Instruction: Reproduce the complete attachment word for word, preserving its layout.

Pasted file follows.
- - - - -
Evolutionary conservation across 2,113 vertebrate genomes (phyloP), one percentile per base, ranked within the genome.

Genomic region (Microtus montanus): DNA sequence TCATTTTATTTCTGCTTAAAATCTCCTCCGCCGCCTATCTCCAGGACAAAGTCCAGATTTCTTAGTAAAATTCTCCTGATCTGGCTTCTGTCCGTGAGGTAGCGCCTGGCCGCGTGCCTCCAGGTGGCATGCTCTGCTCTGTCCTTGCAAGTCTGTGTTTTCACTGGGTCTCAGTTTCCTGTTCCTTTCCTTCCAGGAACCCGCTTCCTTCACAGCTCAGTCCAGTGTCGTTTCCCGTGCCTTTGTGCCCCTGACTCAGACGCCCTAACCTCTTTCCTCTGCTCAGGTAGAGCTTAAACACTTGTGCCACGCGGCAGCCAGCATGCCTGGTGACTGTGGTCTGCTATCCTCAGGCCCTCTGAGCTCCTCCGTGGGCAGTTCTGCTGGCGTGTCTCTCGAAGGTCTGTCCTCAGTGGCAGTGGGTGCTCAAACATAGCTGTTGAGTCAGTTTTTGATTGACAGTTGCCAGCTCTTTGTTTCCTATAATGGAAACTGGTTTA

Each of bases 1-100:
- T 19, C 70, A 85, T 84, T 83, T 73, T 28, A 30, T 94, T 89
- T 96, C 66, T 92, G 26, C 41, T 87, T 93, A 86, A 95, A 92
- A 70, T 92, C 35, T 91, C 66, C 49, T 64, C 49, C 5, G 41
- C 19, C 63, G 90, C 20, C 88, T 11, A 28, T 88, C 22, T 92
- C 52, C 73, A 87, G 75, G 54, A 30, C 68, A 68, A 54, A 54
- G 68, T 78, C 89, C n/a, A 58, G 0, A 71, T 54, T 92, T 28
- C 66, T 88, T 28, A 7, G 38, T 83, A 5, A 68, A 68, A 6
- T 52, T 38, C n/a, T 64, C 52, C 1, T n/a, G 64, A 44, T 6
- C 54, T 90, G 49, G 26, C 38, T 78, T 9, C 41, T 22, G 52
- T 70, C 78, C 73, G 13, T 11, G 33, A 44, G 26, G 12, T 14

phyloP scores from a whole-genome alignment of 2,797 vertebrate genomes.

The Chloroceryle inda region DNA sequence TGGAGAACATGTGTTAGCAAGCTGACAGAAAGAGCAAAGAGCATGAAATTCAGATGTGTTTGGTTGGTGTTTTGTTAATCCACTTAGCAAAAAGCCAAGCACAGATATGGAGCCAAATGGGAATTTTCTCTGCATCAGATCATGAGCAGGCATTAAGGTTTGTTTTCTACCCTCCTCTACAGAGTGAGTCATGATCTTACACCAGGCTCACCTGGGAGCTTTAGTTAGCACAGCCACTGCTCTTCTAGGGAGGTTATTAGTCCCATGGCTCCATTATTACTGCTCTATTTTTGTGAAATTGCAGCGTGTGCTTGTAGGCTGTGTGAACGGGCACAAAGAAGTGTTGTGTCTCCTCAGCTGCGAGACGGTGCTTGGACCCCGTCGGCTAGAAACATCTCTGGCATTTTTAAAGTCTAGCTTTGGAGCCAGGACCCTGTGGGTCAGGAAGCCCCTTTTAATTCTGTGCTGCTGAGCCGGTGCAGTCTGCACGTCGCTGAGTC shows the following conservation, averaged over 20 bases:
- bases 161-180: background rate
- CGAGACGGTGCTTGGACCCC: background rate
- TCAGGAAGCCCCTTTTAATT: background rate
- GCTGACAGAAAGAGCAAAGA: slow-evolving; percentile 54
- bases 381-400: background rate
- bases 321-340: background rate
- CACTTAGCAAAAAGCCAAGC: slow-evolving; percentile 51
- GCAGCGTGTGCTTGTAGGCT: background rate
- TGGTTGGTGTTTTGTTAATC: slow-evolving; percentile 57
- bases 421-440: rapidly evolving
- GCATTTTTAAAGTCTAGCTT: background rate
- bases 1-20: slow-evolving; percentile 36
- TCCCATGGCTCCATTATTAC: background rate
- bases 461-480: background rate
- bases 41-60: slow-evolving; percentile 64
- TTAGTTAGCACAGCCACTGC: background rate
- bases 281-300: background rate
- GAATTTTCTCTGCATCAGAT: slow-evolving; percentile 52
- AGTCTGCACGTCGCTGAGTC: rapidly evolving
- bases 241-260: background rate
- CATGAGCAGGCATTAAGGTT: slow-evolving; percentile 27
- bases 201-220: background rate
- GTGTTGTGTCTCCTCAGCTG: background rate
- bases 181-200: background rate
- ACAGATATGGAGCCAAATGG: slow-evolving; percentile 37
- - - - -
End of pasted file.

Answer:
Evolutionary conservation across 2,113 vertebrate genomes (phyloP), one percentile per base, ranked within the genome.

Genomic region (Microtus montanus): DNA sequence TCATTTTATTTCTGCTTAAAATCTCCTCCGCCGCCTATCTCCAGGACAAAGTCCAGATTTCTTAGTAAAATTCTCCTGATCTGGCTTCTGTCCGTGAGGTAGCGCCTGGCCGCGTGCCTCCAGGTGGCATGCTCTGCTCTGTCCTTGCAAGTCTGTGTTTTCACTGGGTCTCAGTTTCCTGTTCCTTTCCTTCCAGGAACCCGCTTCCTTCACAGCTCAGTCCAGTGTCGTTTCCCGTGCCTTTGTGCCCCTGACTCAGACGCCCTAACCTCTTTCCTCTGCTCAGGTAGAGCTTAAACACTTGTGCCACGCGGCAGCCAGCATGCCTGGTGACTGTGGTCTGCTATCCTCAGGCCCTCTGAGCTCCTCCGTGGGCAGTTCTGCTGGCGTGTCTCTCGAAGGTCTGTCCTCAGTGGCAGTGGGTGCTCAAACATAGCTGTTGAGTCAGTTTTTGATTGACAGTTGCCAGCTCTTTGTTTCCTATAATGGAAACTGGTTTA

Each of bases 1-100:
- T 19, C 70, A 85, T 84, T 83, T 73, T 28, A 30, T 94, T 89
- T 96, C 66, T 92, G 26, C 41, T 87, T 93, A 86, A 95, A 92
- A 70, T 92, C 35, T 91, C 66, C 49, T 64, C 49, C 5, G 41
- C 19, C 63, G 90, C 20, C 88, T 11, A 28, T 88, C 22, T 92
- C 52, C 73, A 87, G 75, G 54, A 30, C 68, A 68, A 54, A 54
- G 68, T 78, C 89, C n/a, A 58, G 0, A 71, T 54, T 92, T 28
- C 66, T 88, T 28, A 7, G 38, T 83, A 5, A 68, A 68, A 6
- T 52, T 38, C n/a, T 64, C 52, C 1, T n/a, G 64, A 44, T 6
- C 54, T 90, G 49, G 26, C 38, T 78, T 9, C 41, T 22, G 52
- T 70, C 78, C 73, G 13, T 11, G 33, A 44, G 26, G 12, T 14

phyloP scores from a whole-genome alignment of 2,797 vertebrate genomes.

The Chloroceryle inda region DNA sequence TGGAGAACATGTGTTAGCAAGCTGACAGAAAGAGCAAAGAGCATGAAATTCAGATGTGTTTGGTTGGTGTTTTGTTAATCCACTTAGCAAAAAGCCAAGCACAGATATGGAGCCAAATGGGAATTTTCTCTGCATCAGATCATGAGCAGGCATTAAGGTTTGTTTTCTACCCTCCTCTACAGAGTGAGTCATGATCTTACACCAGGCTCACCTGGGAGCTTTAGTTAGCACAGCCACTGCTCTTCTAGGGAGGTTATTAGTCCCATGGCTCCATTATTACTGCTCTATTTTTGTGAAATTGCAGCGTGTGCTTGTAGGCTGTGTGAACGGGCACAAAGAAGTGTTGTGTCTCCTCAGCTGCGAGACGGTGCTTGGACCCCGTCGGCTAGAAACATCTCTGGCATTTTTAAAGTCTAGCTTTGGAGCCAGGACCCTGTGGGTCAGGAAGCCCCTTTTAATTCTGTGCTGCTGAGCCGGTGCAGTCTGCACGTCGCTGAGTC shows the following conservation, averaged over 20 bases:
- bases 161-180: background rate
- CGAGACGGTGCTTGGACCCC: background rate
- TCAGGAAGCCCCTTTTAATT: background rate
- GCTGACAGAAAGAGCAAAGA: slow-evolving; percentile 54
- bases 381-400: background rate
- bases 321-340: background rate
- CACTTAGCAAAAAGCCAAGC: slow-evolving; percentile 51
- GCAGCGTGTGCTTGTAGGCT: background rate
- TGGTTGGTGTTTTGTTAATC: slow-evolving; percentile 57
- bases 421-440: rapidly evolving
- GCATTTTTAAAGTCTAGCTT: background rate
- bases 1-20: slow-evolving; percentile 36
- TCCCATGGCTCCATTATTAC: background rate
- bases 461-480: background rate
- bases 41-60: slow-evolving; percentile 64
- TTAGTTAGCACAGCCACTGC: background rate
- bases 281-300: background rate
- GAATTTTCTCTGCATCAGAT: slow-evolving; percentile 52
- AGTCTGCACGTCGCTGAGTC: rapidly evolving
- bases 241-260: background rate
- CATGAGCAGGCATTAAGGTT: slow-evolving; percentile 27
- bases 201-220: background rate
- GTGTTGTGTCTCCTCAGCTG: background rate
- bases 181-200: background rate
- ACAGATATGGAGCCAAATGG: slow-evolving; percentile 37